1. Research the nursing specialties you are interested in and make a list of common skills and characteristics listed in job descriptions.
  2. Review your resume and list the nursing skills you’ve acquired over the years.
  3. Separate your skills into those that will or will not transfer to your intended specialty.
  4. Match your transferable skills to the skills listed in the job ad.

If you don’t have an extensive list of transferable nursing skills from previous jobs, don’t despair. There are other ways to show you’re qualified for different nursing specialties. These may include listing skills you’ve gained through:

  • Volunteer roles
  • Continuing education courses or professional development
  • Participation in nursing organizations that align with your nursing specialty

3. Create a professional summary

Resume experts used to recommend that applicants create a generic nursing objective at the top of their resume. Today, with the use of applicant tracking systems (ATS), your resume needs a summary that’s tailor-made to include relevant keywords. This can significantly affect your first impression on the nurse recruiter or hiring manager. Your summary should describe your nursing career and successes and connect them to the position you want. If possible, offer examples of how you added value to past healthcare employers in various nursing specialties.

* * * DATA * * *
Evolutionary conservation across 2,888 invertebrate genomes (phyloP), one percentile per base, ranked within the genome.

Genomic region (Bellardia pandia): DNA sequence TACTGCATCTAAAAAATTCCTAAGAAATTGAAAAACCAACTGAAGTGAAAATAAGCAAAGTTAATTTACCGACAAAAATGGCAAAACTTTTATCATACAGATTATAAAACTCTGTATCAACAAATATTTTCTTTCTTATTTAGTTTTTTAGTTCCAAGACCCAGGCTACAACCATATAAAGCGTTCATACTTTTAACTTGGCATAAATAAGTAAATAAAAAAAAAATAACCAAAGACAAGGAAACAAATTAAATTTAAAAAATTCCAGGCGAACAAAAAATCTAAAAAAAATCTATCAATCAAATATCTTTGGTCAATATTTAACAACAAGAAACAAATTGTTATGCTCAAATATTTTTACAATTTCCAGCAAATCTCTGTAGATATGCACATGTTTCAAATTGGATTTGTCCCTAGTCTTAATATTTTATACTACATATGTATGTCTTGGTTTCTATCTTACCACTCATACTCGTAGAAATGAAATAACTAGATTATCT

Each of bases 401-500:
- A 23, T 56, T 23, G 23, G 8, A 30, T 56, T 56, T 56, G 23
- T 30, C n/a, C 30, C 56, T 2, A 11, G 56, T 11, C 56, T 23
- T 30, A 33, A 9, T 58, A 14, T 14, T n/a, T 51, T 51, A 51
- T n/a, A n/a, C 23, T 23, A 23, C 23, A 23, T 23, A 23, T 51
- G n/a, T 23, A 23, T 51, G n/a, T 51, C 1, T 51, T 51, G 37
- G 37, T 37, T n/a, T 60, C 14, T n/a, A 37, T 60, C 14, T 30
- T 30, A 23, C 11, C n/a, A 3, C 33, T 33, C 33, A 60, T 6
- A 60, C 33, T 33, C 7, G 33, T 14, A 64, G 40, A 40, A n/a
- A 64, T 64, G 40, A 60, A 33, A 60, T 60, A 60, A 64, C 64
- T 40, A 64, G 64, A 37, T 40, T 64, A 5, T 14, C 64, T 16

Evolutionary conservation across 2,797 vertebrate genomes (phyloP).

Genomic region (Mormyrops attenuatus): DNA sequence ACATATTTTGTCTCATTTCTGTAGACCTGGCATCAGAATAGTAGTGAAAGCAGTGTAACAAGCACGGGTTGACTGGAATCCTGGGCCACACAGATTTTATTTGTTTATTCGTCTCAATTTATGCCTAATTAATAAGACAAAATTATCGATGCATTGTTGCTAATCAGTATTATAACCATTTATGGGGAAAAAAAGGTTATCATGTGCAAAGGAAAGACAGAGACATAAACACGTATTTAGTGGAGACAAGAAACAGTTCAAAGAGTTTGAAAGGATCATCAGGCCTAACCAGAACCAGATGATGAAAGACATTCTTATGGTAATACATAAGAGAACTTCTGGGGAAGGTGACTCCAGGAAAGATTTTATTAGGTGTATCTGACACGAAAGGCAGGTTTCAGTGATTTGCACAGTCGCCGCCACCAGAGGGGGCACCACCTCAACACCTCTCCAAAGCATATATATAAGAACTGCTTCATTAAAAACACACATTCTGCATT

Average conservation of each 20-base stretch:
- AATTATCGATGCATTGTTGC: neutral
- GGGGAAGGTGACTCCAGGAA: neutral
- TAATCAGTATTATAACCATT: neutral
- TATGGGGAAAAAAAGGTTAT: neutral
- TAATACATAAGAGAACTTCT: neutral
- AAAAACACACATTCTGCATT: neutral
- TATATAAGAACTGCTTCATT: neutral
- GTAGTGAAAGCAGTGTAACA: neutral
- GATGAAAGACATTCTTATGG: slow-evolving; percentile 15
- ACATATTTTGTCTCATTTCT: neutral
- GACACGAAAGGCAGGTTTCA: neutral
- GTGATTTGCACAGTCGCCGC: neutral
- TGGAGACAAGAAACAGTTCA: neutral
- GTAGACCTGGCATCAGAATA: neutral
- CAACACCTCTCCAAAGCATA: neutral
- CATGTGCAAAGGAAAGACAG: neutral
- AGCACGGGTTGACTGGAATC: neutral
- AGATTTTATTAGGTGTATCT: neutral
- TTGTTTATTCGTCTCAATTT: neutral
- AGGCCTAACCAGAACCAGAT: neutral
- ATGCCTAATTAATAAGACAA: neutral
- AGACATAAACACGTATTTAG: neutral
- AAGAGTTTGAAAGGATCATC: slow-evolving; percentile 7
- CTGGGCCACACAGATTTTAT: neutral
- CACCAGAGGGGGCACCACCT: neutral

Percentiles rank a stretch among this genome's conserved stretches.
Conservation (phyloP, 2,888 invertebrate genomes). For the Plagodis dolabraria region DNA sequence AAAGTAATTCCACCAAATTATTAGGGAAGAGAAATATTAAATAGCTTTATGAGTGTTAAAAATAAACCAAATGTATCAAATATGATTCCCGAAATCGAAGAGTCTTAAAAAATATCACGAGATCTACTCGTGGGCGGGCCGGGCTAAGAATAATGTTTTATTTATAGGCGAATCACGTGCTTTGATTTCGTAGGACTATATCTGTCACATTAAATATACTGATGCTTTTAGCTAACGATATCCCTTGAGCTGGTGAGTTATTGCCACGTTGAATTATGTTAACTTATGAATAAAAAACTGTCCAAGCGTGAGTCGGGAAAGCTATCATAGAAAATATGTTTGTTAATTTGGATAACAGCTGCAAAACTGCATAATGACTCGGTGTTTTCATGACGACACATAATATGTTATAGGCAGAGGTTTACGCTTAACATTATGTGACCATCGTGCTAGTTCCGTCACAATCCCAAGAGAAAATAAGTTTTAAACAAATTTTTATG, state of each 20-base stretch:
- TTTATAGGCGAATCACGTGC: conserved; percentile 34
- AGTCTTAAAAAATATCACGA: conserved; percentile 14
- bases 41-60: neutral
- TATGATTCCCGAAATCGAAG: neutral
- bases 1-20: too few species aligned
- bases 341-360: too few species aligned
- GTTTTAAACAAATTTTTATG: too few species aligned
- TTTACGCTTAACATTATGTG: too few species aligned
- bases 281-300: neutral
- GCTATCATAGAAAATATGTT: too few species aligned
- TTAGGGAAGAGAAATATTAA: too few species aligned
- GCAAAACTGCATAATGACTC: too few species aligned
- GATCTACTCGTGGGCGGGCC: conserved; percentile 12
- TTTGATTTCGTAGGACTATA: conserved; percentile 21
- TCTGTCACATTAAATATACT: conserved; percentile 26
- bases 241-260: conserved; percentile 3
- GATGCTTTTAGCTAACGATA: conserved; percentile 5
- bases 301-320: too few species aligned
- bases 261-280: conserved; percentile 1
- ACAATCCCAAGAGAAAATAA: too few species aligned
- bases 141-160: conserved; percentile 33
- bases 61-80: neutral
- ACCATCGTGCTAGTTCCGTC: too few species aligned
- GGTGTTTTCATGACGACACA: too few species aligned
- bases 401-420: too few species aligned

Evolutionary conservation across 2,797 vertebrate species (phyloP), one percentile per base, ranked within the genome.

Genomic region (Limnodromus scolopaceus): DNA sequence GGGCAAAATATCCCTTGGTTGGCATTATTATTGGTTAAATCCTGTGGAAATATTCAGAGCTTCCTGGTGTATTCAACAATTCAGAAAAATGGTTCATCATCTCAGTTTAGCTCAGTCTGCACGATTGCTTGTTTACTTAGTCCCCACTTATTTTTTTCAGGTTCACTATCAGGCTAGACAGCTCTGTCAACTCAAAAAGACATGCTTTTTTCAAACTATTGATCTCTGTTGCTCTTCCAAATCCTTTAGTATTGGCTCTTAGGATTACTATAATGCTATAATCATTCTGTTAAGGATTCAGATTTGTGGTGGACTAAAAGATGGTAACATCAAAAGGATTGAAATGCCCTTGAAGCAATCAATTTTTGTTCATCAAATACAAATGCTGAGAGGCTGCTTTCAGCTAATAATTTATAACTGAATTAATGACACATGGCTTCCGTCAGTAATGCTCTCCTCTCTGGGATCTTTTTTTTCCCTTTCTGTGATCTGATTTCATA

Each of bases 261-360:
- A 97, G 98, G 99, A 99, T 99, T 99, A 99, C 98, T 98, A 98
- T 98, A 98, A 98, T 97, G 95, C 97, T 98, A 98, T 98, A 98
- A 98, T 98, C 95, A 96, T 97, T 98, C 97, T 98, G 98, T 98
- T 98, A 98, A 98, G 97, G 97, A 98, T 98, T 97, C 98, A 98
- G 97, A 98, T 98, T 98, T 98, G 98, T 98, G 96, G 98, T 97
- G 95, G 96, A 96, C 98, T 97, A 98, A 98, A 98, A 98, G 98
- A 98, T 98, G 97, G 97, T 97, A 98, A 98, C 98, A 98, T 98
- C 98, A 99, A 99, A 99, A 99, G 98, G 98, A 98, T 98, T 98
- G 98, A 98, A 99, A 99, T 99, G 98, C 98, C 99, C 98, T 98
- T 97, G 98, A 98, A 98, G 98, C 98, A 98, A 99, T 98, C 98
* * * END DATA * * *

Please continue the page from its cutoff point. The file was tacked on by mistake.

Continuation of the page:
A professional summary needs to connect your experience to the role you want directly. List your strengths and any clinical skills that will transfer well into the new role. For example, if you have a certification in infusion and you want a position in an oncology unit, make sure to prominently mention this transferable skill. Writing a professional summary that grabs the attention of the hiring manager or nurse recruiter is an excellent strategy when making a nursing or nurse practitioner career change.

Make the successful change to a new nursing specialty

Changing nursing specialties is an exciting milestone in your career. To give yourself the best chance at succeeding, make sure your nursing resume concisely communicates your skills and abilities. Whether you need a new resume format or want to organize your accomplishments effectively, our Resume Builder will help you craft a resume that ensures success in your new nursing specialty.

About the Author

Career Advice Contributor

Melissa Mills Career Advice Contributor

Melissa is a nurse with over 21 years of experience, ranging from bedside to executive level leadership. Her writing has appeared in Oncology Nursing News, AllNurses, and MindBodyGreen. She enjoys helping nurses explore their careers to get the most out of the profession. She worked as a hiring manager for over a decade, and understands the importance of networking, creating a stellar resume, and writing a cover letter that tells your story as a nursing professional.